Wednesday, 30 September 2015

My Women of Bario

Bario is a beautiful quaint village hidden in the jungles of Sarawak. This lovely place was augmented only by the amazing women that brought me into their homes and worked their ways into my heart.
Every one of them showered me with love and took me in as one of their own despite the differences in our race and religion. These women to us may seem ordinary, but once you get to know them you see another side. With every leaf you turn, lies a hidden story about these amazing women. Unlike city women, every broken nail, wrinkle and scar is proof of the hardship they have endured this far.

Sina Sarina
Sina and her daughter, Supang

Sina Sarina, the person whom I called mum throughout my stay in Bario. Never once did she give me the opportunity to feel homesick. She filled my time there with laughter; every motorcycle ride back home was accompanied by a funny story from her life here in Bario. With open arms, she assimilated me into her family from the first day we met. Naming me as one of her own, that’s how “Abet” joined the family. To her, she gained a daughter and happily told anyone who would ask. She was the most loving woman. She never allowed me to work under the sun and would always give me light duties so that I would not be tired by the end of the day. I was pampered there in a sense that she cared about me so much that she refused to let me help her in the paddy fields so that my skin was spared from the scorching sun of Bario. During our tea breaks, she would even share her Cadbury chocolates with me, a very rare commodity here in Bario. This woman taught me to be strong and independent. Though we met for a brief period, she had snuck herself into small corner of my heart. Thank you, mum.

Tepuq Dayang


This lovely woman here is none other than my Tepuq (grandmother). She showed me the tips and tricks to manoeuvre myself through the wet and soggy paddy fields. This after I had so gracefully fallen on my butt in the paddy field 10 minutes after starting work. That incident had given her a good laugh as it reminded her of how the buffaloes walk in the paddy fields. I was happy to entertain them as the story of my buffalo-like grace had spread throughout the house. The morning I left she had traveled all the way to the airport just to send me off. She gave me one last gift before parting, a bottle of pineapple jam. To some it may seem like a mere bottle of jam, but to me I see the work and time she had taken to hand pick and hand make this amazing gift. Thank you Tepuq for allowing me to spread your sweetness back home.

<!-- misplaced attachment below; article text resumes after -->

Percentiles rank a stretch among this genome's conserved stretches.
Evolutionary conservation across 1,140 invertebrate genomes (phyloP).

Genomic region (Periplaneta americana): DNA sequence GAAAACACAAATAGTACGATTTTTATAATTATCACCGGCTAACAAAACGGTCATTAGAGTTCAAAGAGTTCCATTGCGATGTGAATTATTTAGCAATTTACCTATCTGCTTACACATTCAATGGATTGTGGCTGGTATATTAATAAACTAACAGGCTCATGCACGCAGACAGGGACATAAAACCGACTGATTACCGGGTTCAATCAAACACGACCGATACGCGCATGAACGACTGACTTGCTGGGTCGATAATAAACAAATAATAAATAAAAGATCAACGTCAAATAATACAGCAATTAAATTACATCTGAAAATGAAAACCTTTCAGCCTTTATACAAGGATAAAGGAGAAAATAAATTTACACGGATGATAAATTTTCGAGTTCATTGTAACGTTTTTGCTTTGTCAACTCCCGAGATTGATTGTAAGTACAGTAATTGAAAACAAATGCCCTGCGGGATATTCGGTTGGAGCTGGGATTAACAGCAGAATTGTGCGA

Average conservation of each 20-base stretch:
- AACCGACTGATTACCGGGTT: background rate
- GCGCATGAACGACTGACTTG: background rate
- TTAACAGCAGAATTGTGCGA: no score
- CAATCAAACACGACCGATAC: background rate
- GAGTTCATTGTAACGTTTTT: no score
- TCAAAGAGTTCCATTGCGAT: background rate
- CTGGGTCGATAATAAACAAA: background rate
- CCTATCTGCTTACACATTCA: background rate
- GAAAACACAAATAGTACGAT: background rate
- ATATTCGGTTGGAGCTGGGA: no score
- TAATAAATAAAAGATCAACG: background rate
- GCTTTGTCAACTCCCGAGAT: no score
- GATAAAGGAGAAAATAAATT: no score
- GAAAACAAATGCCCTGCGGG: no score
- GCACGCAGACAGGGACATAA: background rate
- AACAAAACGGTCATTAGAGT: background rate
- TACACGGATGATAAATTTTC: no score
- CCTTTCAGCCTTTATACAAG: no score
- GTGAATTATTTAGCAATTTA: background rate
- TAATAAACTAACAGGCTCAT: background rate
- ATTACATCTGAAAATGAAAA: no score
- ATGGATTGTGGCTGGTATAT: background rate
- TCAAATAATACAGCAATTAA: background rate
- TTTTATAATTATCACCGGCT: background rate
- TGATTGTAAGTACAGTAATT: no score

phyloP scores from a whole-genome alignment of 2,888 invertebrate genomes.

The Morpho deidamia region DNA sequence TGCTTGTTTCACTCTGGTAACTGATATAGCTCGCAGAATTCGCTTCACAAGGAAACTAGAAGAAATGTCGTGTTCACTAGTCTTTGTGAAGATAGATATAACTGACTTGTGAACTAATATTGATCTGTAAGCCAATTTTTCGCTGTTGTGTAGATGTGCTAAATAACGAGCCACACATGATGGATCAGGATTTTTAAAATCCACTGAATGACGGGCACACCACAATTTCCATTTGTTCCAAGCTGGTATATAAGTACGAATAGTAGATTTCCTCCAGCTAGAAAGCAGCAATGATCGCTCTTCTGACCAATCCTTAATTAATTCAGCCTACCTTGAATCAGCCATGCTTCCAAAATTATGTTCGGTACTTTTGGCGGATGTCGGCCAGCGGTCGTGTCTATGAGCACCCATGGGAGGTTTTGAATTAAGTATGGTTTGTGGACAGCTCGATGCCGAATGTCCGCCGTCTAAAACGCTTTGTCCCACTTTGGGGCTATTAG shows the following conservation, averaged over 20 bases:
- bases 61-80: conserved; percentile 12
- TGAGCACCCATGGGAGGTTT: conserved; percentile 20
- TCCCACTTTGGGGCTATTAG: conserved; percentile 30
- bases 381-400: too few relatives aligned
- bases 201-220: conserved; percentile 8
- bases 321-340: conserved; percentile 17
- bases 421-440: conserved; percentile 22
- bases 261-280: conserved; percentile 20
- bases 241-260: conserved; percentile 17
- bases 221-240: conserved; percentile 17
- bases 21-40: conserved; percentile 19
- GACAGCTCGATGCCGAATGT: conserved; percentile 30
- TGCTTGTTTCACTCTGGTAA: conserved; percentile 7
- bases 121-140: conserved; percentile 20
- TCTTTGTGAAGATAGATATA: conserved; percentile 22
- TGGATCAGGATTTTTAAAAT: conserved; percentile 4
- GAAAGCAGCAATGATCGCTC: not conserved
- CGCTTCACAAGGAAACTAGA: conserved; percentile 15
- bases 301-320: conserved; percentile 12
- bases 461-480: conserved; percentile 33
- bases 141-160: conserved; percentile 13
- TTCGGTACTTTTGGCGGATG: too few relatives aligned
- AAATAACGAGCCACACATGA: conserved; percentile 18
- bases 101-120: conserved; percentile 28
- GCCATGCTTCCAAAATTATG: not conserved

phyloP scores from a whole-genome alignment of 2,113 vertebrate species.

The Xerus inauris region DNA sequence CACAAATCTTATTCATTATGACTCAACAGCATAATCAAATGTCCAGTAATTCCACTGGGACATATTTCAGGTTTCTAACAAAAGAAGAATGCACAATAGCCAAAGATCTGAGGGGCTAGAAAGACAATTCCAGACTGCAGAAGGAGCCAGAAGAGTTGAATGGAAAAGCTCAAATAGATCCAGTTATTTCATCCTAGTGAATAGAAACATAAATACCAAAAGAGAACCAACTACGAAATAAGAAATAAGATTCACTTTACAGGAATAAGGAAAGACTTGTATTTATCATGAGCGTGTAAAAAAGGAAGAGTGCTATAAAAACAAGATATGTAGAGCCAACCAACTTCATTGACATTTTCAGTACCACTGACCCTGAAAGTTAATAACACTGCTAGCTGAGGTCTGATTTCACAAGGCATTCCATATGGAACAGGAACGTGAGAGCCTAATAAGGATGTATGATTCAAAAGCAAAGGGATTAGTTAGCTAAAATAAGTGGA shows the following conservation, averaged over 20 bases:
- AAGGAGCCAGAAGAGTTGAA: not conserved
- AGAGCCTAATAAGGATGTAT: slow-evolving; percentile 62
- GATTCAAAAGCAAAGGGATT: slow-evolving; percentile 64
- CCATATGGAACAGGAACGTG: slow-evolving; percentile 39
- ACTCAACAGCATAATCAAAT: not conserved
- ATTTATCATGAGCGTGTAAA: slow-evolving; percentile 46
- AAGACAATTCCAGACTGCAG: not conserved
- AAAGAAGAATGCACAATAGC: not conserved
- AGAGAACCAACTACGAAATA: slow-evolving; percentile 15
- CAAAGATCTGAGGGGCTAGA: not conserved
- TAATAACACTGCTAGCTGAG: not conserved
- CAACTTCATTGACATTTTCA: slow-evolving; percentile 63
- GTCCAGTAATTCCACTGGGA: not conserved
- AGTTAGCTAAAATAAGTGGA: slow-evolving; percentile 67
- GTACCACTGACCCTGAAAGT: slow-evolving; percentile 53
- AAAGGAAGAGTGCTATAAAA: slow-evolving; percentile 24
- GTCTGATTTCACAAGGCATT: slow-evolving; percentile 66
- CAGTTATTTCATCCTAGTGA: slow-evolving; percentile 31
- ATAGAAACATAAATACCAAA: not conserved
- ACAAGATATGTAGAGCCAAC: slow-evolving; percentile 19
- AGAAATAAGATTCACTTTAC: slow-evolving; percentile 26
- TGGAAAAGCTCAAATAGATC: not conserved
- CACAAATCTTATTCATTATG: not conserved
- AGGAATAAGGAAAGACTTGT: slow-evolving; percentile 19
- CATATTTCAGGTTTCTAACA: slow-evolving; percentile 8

Tepuq Sinah Rang


I have talked about how warm, kind and loving the previous two women have been to me, now it’s time to introduce to you the lady behind my happy tummy for the duration of my stay in Bario. This woman, the host of our longhouse homestay has been very gracious to all of us. Two of the many tantalising dishes that she made for us, were her fried tapioca and pineapple curry. The taste of these delicious delicacies still lingers on my tongue. The puzzling taste somehow captures you and leaves you wanting for more. Thank you Tepuq for your amazing food and warmth you have shown to all of us. I truly miss you and your cooking. 

These selfless women have showed me a different way of life; to be humble and thankful for everything that I have been given. This past 16 days living in Bario have made me realise all the small things that I have taken for granted in my life back home are things that they cherish here so dearly. I have learnt to appreciate everything and all the people around me. Everyone goes through trials in life, they have their own story to tell and I am happy to be a small part of theirs. 

No comments:

Post a comment